We, thus, have a situation in which there are two fixed places or headquarters of the business; manufacturing in the State of New York, and sales promotion in the State of Florida. The activity in Pennsylvania including sales promotion from the Adamsville Office is minimal at best. Under the statute if the principal place of business of the defendant is in Pennsylvania then there is no diversity because unquestionably the plaintiff is a Pennsylvania institution. But clearly under the evidence the State of Pennsylvania is not the state of the principal place of business of the defendant. I have considered this evidence in the light of all the factors set forth by Judge Goodrich in Kelly v. United States Steel Corporation, 284 F.2d 850 (3d Cir. 1950), a case in which I was the trial judge. See also the recent case of Egan v. American Airlines, Inc., 324 F.2d 565 (2 Cir., 1963). In the instant case the evidence and the law requires a denial of the Motion To Dismiss because of lack of diversity of citizenship. Counsel at the suggestion of the Court have presented detailed Findings of Fact and Conclusions on this issue, and they are adopted because they are supported by a fair preponderance of the evidence.
I have read the admonition of the Supreme Court in the case of United States v. El Paso Natural Gas Company, 84 S. Ct. 1044, 1964, with regard to a trial judge's accepting findings submitted by counsel. Although I accept counsel's Findings and Conclusions, I independently came to my conclusion reached here during the course of the trial on this issue held on July 22 and 23, 1963, at Erie.
1. The plaintiff executor is a national bank created under the laws of the United States, engaged in the banking business in the City of Meadville, Pennsylvania, is the duly appointed executor of the Estate of Kenneth W. Rice, deceased, and is a citizen of the Commonwealth of Pennsylvania.
2. Defendant is a corporation incorporated under the laws of the State of Delaware, and from the time of its incorporation on January 7, 1952, it has engaged in its principal business activity of manufacturing equipment entirely within the State of New York and elsewhere than Pennsylvania.
3. The defendant corporation was not authorized to do business in the Commonwealth of Pennsylvania until July 5, 1957.
4. Prior to the merger of the defendant corporation with the two affiliated corporations, known as Niagara Distributing Corporation and Niagara Western Corporation, both incorporated in the State of Delaware, the defendant manufactured the same type of products in the State of North Carolina, as well as at its principal plant in Brocton, New York.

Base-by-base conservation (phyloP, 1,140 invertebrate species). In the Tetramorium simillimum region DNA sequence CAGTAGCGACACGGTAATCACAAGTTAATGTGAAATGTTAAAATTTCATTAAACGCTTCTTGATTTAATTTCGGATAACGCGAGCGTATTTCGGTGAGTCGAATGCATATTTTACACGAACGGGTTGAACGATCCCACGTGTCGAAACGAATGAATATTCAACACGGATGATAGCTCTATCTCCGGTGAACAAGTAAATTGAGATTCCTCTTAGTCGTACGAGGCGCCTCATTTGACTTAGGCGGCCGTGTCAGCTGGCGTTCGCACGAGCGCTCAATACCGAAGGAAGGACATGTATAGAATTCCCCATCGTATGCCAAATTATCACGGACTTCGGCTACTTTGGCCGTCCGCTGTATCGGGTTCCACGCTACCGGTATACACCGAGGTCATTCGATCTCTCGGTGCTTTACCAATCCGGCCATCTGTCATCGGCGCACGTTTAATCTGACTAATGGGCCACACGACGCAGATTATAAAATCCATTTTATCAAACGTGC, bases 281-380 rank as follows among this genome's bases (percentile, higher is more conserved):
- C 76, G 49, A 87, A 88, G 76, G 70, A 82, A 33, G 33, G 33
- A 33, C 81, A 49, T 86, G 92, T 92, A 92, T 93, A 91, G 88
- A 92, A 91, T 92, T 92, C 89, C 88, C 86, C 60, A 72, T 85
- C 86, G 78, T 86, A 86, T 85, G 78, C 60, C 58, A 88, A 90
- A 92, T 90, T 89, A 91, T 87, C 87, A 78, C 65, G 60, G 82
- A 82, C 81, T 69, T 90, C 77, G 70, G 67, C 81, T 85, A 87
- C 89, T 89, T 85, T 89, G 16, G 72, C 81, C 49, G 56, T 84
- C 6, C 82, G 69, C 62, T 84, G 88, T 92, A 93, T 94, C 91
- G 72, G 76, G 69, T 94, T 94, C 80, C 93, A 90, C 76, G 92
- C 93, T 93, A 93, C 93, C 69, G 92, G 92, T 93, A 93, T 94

5. For the year 1960, the defendant's New York corporate tax returns disclosed that 63 per cent of its average value of tangible property, 94 per cent of its gross receipts, and 83 per cent of its wages were allocated to New York, or an average of 82 per cent. The 1960 corporate tax return filed in the Commonwealth of Pennsylvania for the same year disclosed 9.7351 per cent of its tangible property, .2471 per cent of its gross receipts, and none of its wages assigned to Pennsylvania, or an average of 3.3274 per cent (Plaintiff's Exhibits Nos. 32 and 35).
6. For the year 1961, defendant's New York corporate returns showed 54.7 per cent of its value of tangible property, 51.9 per cent of its gross receipts and 99.3 per cent of its wages assignable to New York, or an average of 66.8 per cent. The defendant's Pennsylvania tax returns for 1961 disclosed that it had assigned 11.7298 per cent of its tangible property, .6643 per cent of its gross receipts, and none of its wages to Pennsylvania, or an average of 4.1314 per cent (Plaintiff's Exhibits Nos. 33 and 36).
7. For the year 1962, the defendant's New York corporate returns disclosed that 40 per cent of its tangible property, 41.3 per cent of its gross receipts, and 47 per cent of its wages were allocated to New York, or an average of 42.8 per cent. In its tax returns for the same year in Pennsylvania, the defendant assigned 16.9946 per cent of its tangible property, 4.1538 per cent of its gross receipts and 37.3013 per ...